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Australia Capital Market, ASX and Coronavirus

Capital Markets / Mar 18, 2020

In 2019 Australian investors demonstrated appetite for high risk investments, especially in the high-tech sector.

Israel hosted over 50 business delegations from Australia, large deals drove investment activity, successful listings on the Australian Stock Exchange and even secondary funding rounds.

As expected, following the Coronavirus outbreak, the volatility of the market is high.

The Australian dollar took a hit and like all markets, the ASX experienced panic sell-off.

Last Friday despite Dow Jones’s worst plunge in 32 years, Australian shares have made a huge turnaround over US President Donald Trump’s ban on European travellers, driven by Coronavirus.

Later the volatility of the market was demonstrated again when Prime Minister Scott Morrison urged all Australians, to refrain from gathering of more than 500 people.

Malborne and Sydney experience partial lock down where as of yesterday, much like in Israel, anybody who arrives from oversees is required to self-isolate for 14 days.

Public places like libraries and concert holes are closed, the comedy festival canceled and although schools and universities have not been shut down yet, most of the people are working from home.

Australian brokers and investors feel that the direction is not clear and have no sense yet of what the impact on the economy is going to be, thus the market is all about capital preservation.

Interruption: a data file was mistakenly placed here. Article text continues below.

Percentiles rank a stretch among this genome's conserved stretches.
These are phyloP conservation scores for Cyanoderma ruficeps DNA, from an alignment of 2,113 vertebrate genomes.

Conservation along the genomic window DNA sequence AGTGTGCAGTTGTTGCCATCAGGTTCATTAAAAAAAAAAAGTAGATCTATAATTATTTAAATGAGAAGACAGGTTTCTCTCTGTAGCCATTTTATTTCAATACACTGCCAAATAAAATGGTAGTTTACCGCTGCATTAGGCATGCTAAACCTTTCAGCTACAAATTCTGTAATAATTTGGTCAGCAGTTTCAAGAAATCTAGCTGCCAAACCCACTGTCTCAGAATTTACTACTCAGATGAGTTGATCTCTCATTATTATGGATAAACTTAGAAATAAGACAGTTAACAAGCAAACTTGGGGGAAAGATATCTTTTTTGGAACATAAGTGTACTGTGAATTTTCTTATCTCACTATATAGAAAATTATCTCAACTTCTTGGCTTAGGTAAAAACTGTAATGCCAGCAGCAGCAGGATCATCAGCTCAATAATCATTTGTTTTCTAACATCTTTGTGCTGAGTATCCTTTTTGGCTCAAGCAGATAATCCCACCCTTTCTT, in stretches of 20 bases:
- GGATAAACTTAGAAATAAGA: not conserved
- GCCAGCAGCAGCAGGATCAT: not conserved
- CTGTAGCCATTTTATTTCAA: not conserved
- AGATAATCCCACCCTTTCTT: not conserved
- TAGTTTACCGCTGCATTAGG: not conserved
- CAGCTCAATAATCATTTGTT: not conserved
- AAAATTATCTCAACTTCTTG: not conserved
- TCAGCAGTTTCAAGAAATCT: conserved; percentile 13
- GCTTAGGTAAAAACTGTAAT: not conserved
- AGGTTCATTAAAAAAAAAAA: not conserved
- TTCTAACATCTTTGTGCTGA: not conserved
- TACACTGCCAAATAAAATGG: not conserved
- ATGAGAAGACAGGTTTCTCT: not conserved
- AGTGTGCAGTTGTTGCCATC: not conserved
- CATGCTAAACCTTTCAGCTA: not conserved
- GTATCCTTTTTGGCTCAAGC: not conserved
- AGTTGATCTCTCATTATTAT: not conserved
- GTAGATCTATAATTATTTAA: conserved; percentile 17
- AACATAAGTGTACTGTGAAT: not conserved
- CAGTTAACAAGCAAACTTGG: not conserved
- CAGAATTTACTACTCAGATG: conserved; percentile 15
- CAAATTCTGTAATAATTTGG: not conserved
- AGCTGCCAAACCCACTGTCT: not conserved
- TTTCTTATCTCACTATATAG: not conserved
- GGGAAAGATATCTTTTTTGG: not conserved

Brokers and financial advisers are working to keep alive the transactions that are in the pipeline,  where companies that planned to complete the IPO on the ASX within Q2 of 2020 are looking to extend private rounds and apply for government grants until the market picks up again.

The general understanding is that the more the government steps in, requires from the Banks to hold on repayment of loans, defers tax and provides support to small and medium businesses, the faster the recovery will be.

Australian investors believe that the crisis will be “U” rather than “V” shaped, but when the dust settles,  there will be bargains in the market, there will still be a lot of money in Australia to invest and maybe even greater risk appetite.

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